New Jersey has its devil. Scotland has Nessie the plesiosaur. The Southwest has its mangy, old chupacabra sucking on goat blood. But we here in Northern California have Bigfoot, the big, hairy granddaddy of them all. He could be out there somewhere, roaming redwood groves, and streaking through campsites anywhere from Sky Londa to the Siskiyous.
Bigfoot is finally getting the Bay Area event the subject has long deserved with the Bigfoot Bonanza at the Balboa Theatre all next weekend (March 10-12). For this first-ever Bigfoot conference in San Francisco itself, programmer Kai Wada of the Super Shangri-La Show is giving the people what they want by mixing talks by serious Sasquatch hunters with screenings of the “Six Million Dollar Man” and “In Search Of” episodes that made the monster famous. And if all that wasn’t enough, beer and tacos are included with the price of admission.
‘No one has ever put Bigfoot speakers and Bigfoot films together into one event,’ Bigfoot researcher Kathy Strain enthuses.
Strain is one of several Sasquatch experts who will be presenting at the Bigfoot Bonanza along with Cliff Barackman of Animal Planet’s Finding Bigfoot, and the members of Female Squatchin’, the Ultimate All Female Bigfoot Team.
Strain first became captivated by the mythical proto-hominid when she saw The Legend of Boggy Creek (1972), a mournful docudrama about a three-toed Arkansas swamp ape that used to be a mainstay on KTVU before Fox affiliation ruined everything.
Inspired by Boggy Creek, Strain went on to earn her master’s in Anthropology from CSU Bakersfield, and authored the book Giants, Cannibals & Monsters: Bigfoot in Native Culture (Hancock House, 2008). While her book takes a more scholarly approach to the Sasquatch phenomenon, Strain has “witnessed four Bigfoot in three separate encounters.” After a lifetime spent searching for them, Strain first crossed paths with the creatures in 2012 during a trip to Oklahoma.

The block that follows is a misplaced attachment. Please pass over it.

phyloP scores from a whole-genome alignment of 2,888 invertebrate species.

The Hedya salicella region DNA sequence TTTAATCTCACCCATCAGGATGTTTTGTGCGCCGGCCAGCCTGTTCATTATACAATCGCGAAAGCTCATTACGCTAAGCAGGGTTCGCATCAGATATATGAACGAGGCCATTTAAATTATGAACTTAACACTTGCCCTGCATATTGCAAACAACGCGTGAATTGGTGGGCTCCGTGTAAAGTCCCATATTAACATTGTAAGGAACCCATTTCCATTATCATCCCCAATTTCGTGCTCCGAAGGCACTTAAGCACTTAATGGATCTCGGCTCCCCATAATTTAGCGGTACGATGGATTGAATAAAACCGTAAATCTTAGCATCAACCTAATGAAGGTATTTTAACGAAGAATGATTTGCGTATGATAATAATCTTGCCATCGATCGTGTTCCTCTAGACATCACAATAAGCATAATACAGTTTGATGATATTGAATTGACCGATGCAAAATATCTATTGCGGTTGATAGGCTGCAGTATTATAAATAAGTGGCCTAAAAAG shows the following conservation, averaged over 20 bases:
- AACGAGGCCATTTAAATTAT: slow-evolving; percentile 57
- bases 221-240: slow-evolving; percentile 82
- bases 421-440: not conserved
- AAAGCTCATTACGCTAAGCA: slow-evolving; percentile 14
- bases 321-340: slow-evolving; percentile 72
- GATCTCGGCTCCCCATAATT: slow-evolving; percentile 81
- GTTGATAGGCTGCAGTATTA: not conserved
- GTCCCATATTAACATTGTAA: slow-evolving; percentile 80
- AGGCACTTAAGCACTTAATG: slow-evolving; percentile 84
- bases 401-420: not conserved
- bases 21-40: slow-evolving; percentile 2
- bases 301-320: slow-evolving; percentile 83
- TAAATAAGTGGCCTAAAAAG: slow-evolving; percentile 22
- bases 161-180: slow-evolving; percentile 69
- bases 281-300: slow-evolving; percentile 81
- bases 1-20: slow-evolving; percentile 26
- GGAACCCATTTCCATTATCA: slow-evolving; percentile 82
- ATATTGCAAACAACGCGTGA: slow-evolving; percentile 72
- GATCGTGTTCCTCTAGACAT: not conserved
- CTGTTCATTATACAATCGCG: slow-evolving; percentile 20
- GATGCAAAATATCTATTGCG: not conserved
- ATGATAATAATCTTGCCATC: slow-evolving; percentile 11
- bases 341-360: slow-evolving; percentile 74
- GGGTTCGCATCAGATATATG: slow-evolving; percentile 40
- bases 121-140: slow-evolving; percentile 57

“Two Bigfoot were coming towards me from about 40 yards away,” Strain recalls. Once Strain started running towards the beasts, they hightailed it up a hill away from her. When asked what she would do if the Sasquatches kept running towards her instead, she says she would’ve “tried to get as much info about them as possible — how did their nose look, their teeth, et cetera — and maybe a handful of hair.”
Asked if she was afraid of the animals, she replies, “not even slightly.”
You can hear Strain talk about her quest for the Sasquatch at the Bigfoot Bonanza on Saturday, March 11 at 6 p.m. The Legend of Boggy Creek will be screened during all three nights of the festival.
Bigfoot Bonanza at the Balboa Theatre, March 10-12, 3630 Balboa St., bigfootbonanza.com